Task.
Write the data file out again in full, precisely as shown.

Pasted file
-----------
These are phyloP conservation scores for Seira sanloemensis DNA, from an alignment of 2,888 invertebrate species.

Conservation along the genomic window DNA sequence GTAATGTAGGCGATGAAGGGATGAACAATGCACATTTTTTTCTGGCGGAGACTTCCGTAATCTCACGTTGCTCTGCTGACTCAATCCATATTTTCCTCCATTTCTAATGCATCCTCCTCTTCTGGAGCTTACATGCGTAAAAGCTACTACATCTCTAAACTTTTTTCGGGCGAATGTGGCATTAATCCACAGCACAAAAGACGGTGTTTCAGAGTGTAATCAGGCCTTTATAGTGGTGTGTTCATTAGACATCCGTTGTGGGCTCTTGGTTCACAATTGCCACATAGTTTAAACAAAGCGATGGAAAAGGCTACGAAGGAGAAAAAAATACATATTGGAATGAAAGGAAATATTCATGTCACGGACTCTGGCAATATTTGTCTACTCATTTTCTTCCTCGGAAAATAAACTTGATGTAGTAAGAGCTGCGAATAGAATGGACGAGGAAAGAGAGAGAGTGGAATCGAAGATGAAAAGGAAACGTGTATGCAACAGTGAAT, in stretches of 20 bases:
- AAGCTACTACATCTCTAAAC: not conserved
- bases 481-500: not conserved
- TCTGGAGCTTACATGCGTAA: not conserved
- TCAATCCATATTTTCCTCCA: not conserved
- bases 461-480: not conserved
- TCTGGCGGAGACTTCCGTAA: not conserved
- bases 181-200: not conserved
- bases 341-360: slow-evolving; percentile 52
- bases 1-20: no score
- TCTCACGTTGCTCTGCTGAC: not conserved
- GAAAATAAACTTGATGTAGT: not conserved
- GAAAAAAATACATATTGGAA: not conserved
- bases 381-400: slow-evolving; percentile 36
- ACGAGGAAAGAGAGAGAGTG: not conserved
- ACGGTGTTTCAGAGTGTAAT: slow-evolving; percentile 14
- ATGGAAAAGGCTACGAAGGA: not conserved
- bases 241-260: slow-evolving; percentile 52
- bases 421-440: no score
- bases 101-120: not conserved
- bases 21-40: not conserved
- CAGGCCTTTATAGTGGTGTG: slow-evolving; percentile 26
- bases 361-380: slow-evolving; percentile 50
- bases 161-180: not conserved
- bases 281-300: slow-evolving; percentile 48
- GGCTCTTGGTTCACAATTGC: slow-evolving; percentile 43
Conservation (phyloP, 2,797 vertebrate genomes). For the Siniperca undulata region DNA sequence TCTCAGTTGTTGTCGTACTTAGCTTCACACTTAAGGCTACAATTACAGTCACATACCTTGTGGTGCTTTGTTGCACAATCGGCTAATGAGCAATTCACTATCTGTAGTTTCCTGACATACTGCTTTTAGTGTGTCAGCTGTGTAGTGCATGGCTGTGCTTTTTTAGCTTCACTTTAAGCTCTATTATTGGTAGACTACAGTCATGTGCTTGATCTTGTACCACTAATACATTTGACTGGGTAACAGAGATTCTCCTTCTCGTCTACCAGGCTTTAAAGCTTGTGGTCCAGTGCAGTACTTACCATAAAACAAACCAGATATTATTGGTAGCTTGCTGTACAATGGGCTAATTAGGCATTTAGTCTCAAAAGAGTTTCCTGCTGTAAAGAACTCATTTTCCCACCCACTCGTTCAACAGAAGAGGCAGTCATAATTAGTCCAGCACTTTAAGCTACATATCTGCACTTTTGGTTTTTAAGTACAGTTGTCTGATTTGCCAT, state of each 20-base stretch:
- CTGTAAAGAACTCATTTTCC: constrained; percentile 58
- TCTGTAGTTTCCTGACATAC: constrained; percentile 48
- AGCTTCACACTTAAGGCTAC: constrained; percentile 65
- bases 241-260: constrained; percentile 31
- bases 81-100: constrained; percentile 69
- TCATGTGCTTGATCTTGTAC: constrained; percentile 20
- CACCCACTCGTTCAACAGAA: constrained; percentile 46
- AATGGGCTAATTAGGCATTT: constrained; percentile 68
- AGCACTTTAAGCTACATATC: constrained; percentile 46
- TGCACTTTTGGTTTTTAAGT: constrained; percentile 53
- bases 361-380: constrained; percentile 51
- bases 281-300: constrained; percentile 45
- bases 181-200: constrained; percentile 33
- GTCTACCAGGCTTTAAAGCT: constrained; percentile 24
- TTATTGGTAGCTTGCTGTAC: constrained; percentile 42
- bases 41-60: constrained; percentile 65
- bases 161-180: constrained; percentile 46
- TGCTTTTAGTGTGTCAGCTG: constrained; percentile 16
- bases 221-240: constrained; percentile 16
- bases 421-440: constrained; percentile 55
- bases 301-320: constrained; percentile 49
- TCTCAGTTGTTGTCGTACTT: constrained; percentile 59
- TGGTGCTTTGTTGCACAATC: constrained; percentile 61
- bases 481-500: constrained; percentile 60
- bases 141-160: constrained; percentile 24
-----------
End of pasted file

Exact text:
These are phyloP conservation scores for Seira sanloemensis DNA, from an alignment of 2,888 invertebrate species.

Conservation along the genomic window DNA sequence GTAATGTAGGCGATGAAGGGATGAACAATGCACATTTTTTTCTGGCGGAGACTTCCGTAATCTCACGTTGCTCTGCTGACTCAATCCATATTTTCCTCCATTTCTAATGCATCCTCCTCTTCTGGAGCTTACATGCGTAAAAGCTACTACATCTCTAAACTTTTTTCGGGCGAATGTGGCATTAATCCACAGCACAAAAGACGGTGTTTCAGAGTGTAATCAGGCCTTTATAGTGGTGTGTTCATTAGACATCCGTTGTGGGCTCTTGGTTCACAATTGCCACATAGTTTAAACAAAGCGATGGAAAAGGCTACGAAGGAGAAAAAAATACATATTGGAATGAAAGGAAATATTCATGTCACGGACTCTGGCAATATTTGTCTACTCATTTTCTTCCTCGGAAAATAAACTTGATGTAGTAAGAGCTGCGAATAGAATGGACGAGGAAAGAGAGAGAGTGGAATCGAAGATGAAAAGGAAACGTGTATGCAACAGTGAAT, in stretches of 20 bases:
- AAGCTACTACATCTCTAAAC: not conserved
- bases 481-500: not conserved
- TCTGGAGCTTACATGCGTAA: not conserved
- TCAATCCATATTTTCCTCCA: not conserved
- bases 461-480: not conserved
- TCTGGCGGAGACTTCCGTAA: not conserved
- bases 181-200: not conserved
- bases 341-360: slow-evolving; percentile 52
- bases 1-20: no score
- TCTCACGTTGCTCTGCTGAC: not conserved
- GAAAATAAACTTGATGTAGT: not conserved
- GAAAAAAATACATATTGGAA: not conserved
- bases 381-400: slow-evolving; percentile 36
- ACGAGGAAAGAGAGAGAGTG: not conserved
- ACGGTGTTTCAGAGTGTAAT: slow-evolving; percentile 14
- ATGGAAAAGGCTACGAAGGA: not conserved
- bases 241-260: slow-evolving; percentile 52
- bases 421-440: no score
- bases 101-120: not conserved
- bases 21-40: not conserved
- CAGGCCTTTATAGTGGTGTG: slow-evolving; percentile 26
- bases 361-380: slow-evolving; percentile 50
- bases 161-180: not conserved
- bases 281-300: slow-evolving; percentile 48
- GGCTCTTGGTTCACAATTGC: slow-evolving; percentile 43
Conservation (phyloP, 2,797 vertebrate genomes). For the Siniperca undulata region DNA sequence TCTCAGTTGTTGTCGTACTTAGCTTCACACTTAAGGCTACAATTACAGTCACATACCTTGTGGTGCTTTGTTGCACAATCGGCTAATGAGCAATTCACTATCTGTAGTTTCCTGACATACTGCTTTTAGTGTGTCAGCTGTGTAGTGCATGGCTGTGCTTTTTTAGCTTCACTTTAAGCTCTATTATTGGTAGACTACAGTCATGTGCTTGATCTTGTACCACTAATACATTTGACTGGGTAACAGAGATTCTCCTTCTCGTCTACCAGGCTTTAAAGCTTGTGGTCCAGTGCAGTACTTACCATAAAACAAACCAGATATTATTGGTAGCTTGCTGTACAATGGGCTAATTAGGCATTTAGTCTCAAAAGAGTTTCCTGCTGTAAAGAACTCATTTTCCCACCCACTCGTTCAACAGAAGAGGCAGTCATAATTAGTCCAGCACTTTAAGCTACATATCTGCACTTTTGGTTTTTAAGTACAGTTGTCTGATTTGCCAT, state of each 20-base stretch:
- CTGTAAAGAACTCATTTTCC: constrained; percentile 58
- TCTGTAGTTTCCTGACATAC: constrained; percentile 48
- AGCTTCACACTTAAGGCTAC: constrained; percentile 65
- bases 241-260: constrained; percentile 31
- bases 81-100: constrained; percentile 69
- TCATGTGCTTGATCTTGTAC: constrained; percentile 20
- CACCCACTCGTTCAACAGAA: constrained; percentile 46
- AATGGGCTAATTAGGCATTT: constrained; percentile 68
- AGCACTTTAAGCTACATATC: constrained; percentile 46
- TGCACTTTTGGTTTTTAAGT: constrained; percentile 53
- bases 361-380: constrained; percentile 51
- bases 281-300: constrained; percentile 45
- bases 181-200: constrained; percentile 33
- GTCTACCAGGCTTTAAAGCT: constrained; percentile 24
- TTATTGGTAGCTTGCTGTAC: constrained; percentile 42
- bases 41-60: constrained; percentile 65
- bases 161-180: constrained; percentile 46
- TGCTTTTAGTGTGTCAGCTG: constrained; percentile 16
- bases 221-240: constrained; percentile 16
- bases 421-440: constrained; percentile 55
- bases 301-320: constrained; percentile 49
- TCTCAGTTGTTGTCGTACTT: constrained; percentile 59
- TGGTGCTTTGTTGCACAATC: constrained; percentile 61
- bases 481-500: constrained; percentile 60
- bases 141-160: constrained; percentile 24